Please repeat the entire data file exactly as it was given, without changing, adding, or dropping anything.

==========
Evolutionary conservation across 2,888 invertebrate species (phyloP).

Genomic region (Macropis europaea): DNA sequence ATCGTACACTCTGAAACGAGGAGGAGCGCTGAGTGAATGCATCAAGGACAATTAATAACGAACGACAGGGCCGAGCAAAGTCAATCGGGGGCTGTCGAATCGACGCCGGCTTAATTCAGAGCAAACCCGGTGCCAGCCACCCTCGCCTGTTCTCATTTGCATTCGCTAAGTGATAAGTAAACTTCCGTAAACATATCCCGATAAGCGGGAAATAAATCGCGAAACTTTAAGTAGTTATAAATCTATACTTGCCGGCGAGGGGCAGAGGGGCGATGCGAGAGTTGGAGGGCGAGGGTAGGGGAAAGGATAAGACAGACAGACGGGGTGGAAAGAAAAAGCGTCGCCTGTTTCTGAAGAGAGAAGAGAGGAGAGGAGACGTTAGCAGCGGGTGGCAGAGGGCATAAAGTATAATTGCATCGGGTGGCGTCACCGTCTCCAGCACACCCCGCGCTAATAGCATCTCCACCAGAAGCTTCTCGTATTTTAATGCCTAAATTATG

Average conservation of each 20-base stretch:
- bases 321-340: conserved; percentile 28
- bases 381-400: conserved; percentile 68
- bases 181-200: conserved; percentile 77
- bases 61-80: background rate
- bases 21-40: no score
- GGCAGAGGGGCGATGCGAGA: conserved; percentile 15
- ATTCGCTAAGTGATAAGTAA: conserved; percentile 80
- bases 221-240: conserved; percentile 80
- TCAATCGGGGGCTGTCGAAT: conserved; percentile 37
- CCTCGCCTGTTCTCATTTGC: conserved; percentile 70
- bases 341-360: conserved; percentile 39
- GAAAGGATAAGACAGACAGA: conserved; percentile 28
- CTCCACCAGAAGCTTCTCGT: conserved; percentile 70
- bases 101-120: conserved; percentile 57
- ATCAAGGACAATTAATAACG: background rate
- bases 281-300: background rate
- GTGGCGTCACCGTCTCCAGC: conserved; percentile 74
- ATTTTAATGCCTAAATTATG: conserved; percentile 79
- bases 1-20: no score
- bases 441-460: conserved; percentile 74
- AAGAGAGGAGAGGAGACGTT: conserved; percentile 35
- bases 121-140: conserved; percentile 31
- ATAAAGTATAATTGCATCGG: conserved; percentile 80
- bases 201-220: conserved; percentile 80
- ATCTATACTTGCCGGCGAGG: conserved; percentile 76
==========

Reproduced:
Evolutionary conservation across 2,888 invertebrate species (phyloP).

Genomic region (Macropis europaea): DNA sequence ATCGTACACTCTGAAACGAGGAGGAGCGCTGAGTGAATGCATCAAGGACAATTAATAACGAACGACAGGGCCGAGCAAAGTCAATCGGGGGCTGTCGAATCGACGCCGGCTTAATTCAGAGCAAACCCGGTGCCAGCCACCCTCGCCTGTTCTCATTTGCATTCGCTAAGTGATAAGTAAACTTCCGTAAACATATCCCGATAAGCGGGAAATAAATCGCGAAACTTTAAGTAGTTATAAATCTATACTTGCCGGCGAGGGGCAGAGGGGCGATGCGAGAGTTGGAGGGCGAGGGTAGGGGAAAGGATAAGACAGACAGACGGGGTGGAAAGAAAAAGCGTCGCCTGTTTCTGAAGAGAGAAGAGAGGAGAGGAGACGTTAGCAGCGGGTGGCAGAGGGCATAAAGTATAATTGCATCGGGTGGCGTCACCGTCTCCAGCACACCCCGCGCTAATAGCATCTCCACCAGAAGCTTCTCGTATTTTAATGCCTAAATTATG

Average conservation of each 20-base stretch:
- bases 321-340: conserved; percentile 28
- bases 381-400: conserved; percentile 68
- bases 181-200: conserved; percentile 77
- bases 61-80: background rate
- bases 21-40: no score
- GGCAGAGGGGCGATGCGAGA: conserved; percentile 15
- ATTCGCTAAGTGATAAGTAA: conserved; percentile 80
- bases 221-240: conserved; percentile 80
- TCAATCGGGGGCTGTCGAAT: conserved; percentile 37
- CCTCGCCTGTTCTCATTTGC: conserved; percentile 70
- bases 341-360: conserved; percentile 39
- GAAAGGATAAGACAGACAGA: conserved; percentile 28
- CTCCACCAGAAGCTTCTCGT: conserved; percentile 70
- bases 101-120: conserved; percentile 57
- ATCAAGGACAATTAATAACG: background rate
- bases 281-300: background rate
- GTGGCGTCACCGTCTCCAGC: conserved; percentile 74
- ATTTTAATGCCTAAATTATG: conserved; percentile 79
- bases 1-20: no score
- bases 441-460: conserved; percentile 74
- AAGAGAGGAGAGGAGACGTT: conserved; percentile 35
- bases 121-140: conserved; percentile 31
- ATAAAGTATAATTGCATCGG: conserved; percentile 80
- bases 201-220: conserved; percentile 80
- ATCTATACTTGCCGGCGAGG: conserved; percentile 76